I’m writing this column using voice-activated software. Sitting in front of a computer, I am speaking into a microphone and watching the words almost magically appear before me on the screen. Believe it or not, after just 15 minutes of training, the program understands my Philadelphia accent well enough to transcribe words like liturgical, St. Ignatius Loyola and even post Vatican II without a hitch.
In fact, it’s so good at recognizing theological and ecclesiastical words that I wonder if the program wasn’t pre-tested by Yves Congar, John Courtney Murray and Henri de Lubac. (Well, it’s not totally flawless. Yves Congar keeps coming up as Yukon guard.)
The reason for this technological innovation is that I recently met with a minor accident. Last week I fell over a misplaced piece of furniture in my bedroom in the middle of the night and, half asleep, broke my fall with my hands. A taxicab ride later, I was in a hospital emergency room. And soon afterwards the pain suddenly intensified.
After examining me and taking some X-rays, a kind young doctor told me she would have to put my right arm in a cast. I don’t think I heard her clearly; I was too focused on the pain. “But to do that,” she said with an uncomfortable look on her face, “we’ll have to bend your wrist back slightly.” She then asked another doctor into the room. “Uh oh,” I thought, “this doesn’t look good.”
It wasn’t. When she bent my hand back, I actually screamed. And three things ran through my mind simultaneously.
First: I can’t believe how painful this is! They had already given me morphine, which proved largely useless. I thought back to all of those wartime movies where the hero is injured, cries out for morphine and is instantly comforted when the needle pierces his uniform. Were they giving me generic morphine?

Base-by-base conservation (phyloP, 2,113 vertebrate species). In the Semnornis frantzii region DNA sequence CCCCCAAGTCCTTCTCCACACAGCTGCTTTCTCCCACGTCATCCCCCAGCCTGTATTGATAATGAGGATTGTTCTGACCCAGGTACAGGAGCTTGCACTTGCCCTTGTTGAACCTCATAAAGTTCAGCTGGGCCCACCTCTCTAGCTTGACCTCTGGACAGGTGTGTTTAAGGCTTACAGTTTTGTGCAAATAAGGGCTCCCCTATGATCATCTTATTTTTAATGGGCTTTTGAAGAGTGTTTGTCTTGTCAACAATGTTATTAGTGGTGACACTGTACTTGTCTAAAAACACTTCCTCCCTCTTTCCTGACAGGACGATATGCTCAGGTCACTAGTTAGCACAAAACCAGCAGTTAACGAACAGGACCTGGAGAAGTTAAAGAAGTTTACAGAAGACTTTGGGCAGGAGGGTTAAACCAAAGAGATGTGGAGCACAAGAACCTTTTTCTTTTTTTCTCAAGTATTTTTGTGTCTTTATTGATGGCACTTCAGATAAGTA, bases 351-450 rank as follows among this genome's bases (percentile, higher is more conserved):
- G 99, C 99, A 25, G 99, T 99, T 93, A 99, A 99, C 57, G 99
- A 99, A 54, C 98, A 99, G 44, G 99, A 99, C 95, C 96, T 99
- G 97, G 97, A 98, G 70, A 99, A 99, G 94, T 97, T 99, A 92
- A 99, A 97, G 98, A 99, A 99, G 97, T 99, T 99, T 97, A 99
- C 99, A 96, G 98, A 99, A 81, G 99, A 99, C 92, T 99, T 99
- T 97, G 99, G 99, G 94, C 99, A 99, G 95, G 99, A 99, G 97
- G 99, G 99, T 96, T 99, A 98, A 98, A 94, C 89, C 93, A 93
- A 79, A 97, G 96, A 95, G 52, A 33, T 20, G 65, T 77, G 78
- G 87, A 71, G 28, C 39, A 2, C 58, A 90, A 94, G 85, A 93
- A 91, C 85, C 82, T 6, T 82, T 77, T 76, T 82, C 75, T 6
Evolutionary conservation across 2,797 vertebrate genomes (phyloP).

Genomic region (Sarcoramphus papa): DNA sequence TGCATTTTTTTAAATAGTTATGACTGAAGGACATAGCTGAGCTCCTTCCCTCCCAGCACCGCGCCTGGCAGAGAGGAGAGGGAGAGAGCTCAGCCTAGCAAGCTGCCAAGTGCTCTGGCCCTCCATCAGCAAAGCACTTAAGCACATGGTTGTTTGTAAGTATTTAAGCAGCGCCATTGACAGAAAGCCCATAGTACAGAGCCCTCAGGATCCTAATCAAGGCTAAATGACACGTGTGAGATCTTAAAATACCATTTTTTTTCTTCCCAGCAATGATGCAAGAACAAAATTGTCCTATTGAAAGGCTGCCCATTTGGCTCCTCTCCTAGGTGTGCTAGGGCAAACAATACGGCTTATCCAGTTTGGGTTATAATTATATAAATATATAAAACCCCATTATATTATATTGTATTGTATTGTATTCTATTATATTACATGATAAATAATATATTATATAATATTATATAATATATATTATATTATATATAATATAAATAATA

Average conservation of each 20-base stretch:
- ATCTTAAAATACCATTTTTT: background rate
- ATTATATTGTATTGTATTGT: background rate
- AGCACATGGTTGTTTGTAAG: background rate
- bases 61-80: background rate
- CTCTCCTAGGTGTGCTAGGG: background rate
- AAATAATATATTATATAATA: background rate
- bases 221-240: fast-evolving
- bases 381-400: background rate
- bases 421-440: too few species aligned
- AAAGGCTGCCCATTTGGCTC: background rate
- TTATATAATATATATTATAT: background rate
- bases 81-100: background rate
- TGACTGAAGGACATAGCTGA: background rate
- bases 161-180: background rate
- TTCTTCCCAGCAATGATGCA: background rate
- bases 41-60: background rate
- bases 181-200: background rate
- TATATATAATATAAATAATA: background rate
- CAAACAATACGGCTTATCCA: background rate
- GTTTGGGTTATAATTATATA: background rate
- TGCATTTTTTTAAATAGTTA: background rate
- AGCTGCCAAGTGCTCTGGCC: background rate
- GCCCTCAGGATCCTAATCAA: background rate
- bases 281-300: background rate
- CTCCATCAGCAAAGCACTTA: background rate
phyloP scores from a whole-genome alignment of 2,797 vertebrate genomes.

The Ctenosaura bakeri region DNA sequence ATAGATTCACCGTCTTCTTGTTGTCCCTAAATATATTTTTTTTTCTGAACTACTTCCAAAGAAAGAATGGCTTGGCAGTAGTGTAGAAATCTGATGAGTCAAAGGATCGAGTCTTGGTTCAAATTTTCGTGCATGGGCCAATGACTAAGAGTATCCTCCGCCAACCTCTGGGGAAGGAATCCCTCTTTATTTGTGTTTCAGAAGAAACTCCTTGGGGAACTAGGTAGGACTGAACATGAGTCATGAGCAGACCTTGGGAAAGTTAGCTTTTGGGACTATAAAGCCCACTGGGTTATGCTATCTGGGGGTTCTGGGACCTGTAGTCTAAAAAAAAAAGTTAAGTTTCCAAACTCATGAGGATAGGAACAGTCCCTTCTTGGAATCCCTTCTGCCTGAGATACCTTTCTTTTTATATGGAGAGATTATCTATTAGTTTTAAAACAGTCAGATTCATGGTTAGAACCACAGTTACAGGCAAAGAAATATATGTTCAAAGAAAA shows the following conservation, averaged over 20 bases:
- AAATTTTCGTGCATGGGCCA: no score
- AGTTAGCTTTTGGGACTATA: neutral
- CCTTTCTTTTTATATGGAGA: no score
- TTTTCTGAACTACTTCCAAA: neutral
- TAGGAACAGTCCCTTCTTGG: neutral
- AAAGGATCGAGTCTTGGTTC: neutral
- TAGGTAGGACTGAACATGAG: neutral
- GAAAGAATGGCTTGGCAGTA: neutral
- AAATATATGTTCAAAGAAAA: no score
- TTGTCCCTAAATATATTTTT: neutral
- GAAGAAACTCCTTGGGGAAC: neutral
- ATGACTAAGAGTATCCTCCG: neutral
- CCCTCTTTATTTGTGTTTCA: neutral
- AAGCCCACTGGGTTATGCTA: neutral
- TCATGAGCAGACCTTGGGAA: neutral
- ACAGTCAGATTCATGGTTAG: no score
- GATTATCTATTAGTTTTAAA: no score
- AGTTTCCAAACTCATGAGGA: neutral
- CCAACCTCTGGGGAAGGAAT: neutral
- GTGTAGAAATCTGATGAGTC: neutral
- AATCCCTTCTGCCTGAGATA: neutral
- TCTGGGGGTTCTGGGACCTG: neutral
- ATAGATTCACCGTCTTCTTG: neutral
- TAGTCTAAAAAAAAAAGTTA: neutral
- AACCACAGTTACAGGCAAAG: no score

Second: What is this, the Civil War? They were bending my wrist backwards? No doubt they explained this medieval technique, but I was in no state to listen. The doctor-supervised wrist-wrenching needed to last long enough for the cast to harden; it felt like an hour, though it probably lasted only a minute. I would have made a lousy martyr and a worse spy, I realized, ready to give up all information at the first sign of pain.
Third: Jesus was human. The pain was focused, laser-like, on the inside of my wrist. Now I’m something of a historical Jesus fan, and so I knew that he was most likely nailed to the cross at this spot: through the wrist, not the palm.
When we think of Jesus’ humanity, we are often grateful that he became one of us, walked among us and showed us the human face of God. But it wasn’t until that evening in the emergency room, half-asleep, doped up on morphine and in pain, that I think I began to understand the enormity of what Jesus took on. Every kind of human pain he willingly accepted. And that means not simply the terrible pain of crucifixion but the everyday aches and pains that are our lot as human beings: head colds, stomach flus, insomnia, conjunctivitis, migraines, hives, toothaches, back pains—all the physical things that happen in human life from time to time. Somehow this made me feel more compassion for him, and love him even more.
Anyway, it’s not so bad. It turned out just to be a tiny fracture, and my splint gets me lots of sympathy. And I guess I’ve learned something new about Jesus, which is always a good thing.
“Wouldn’t you have preferred to learn it from a book?” a friend asked.
Probably. But I probably wouldn’t have understood it. Experience, as we know from Jesus, counts.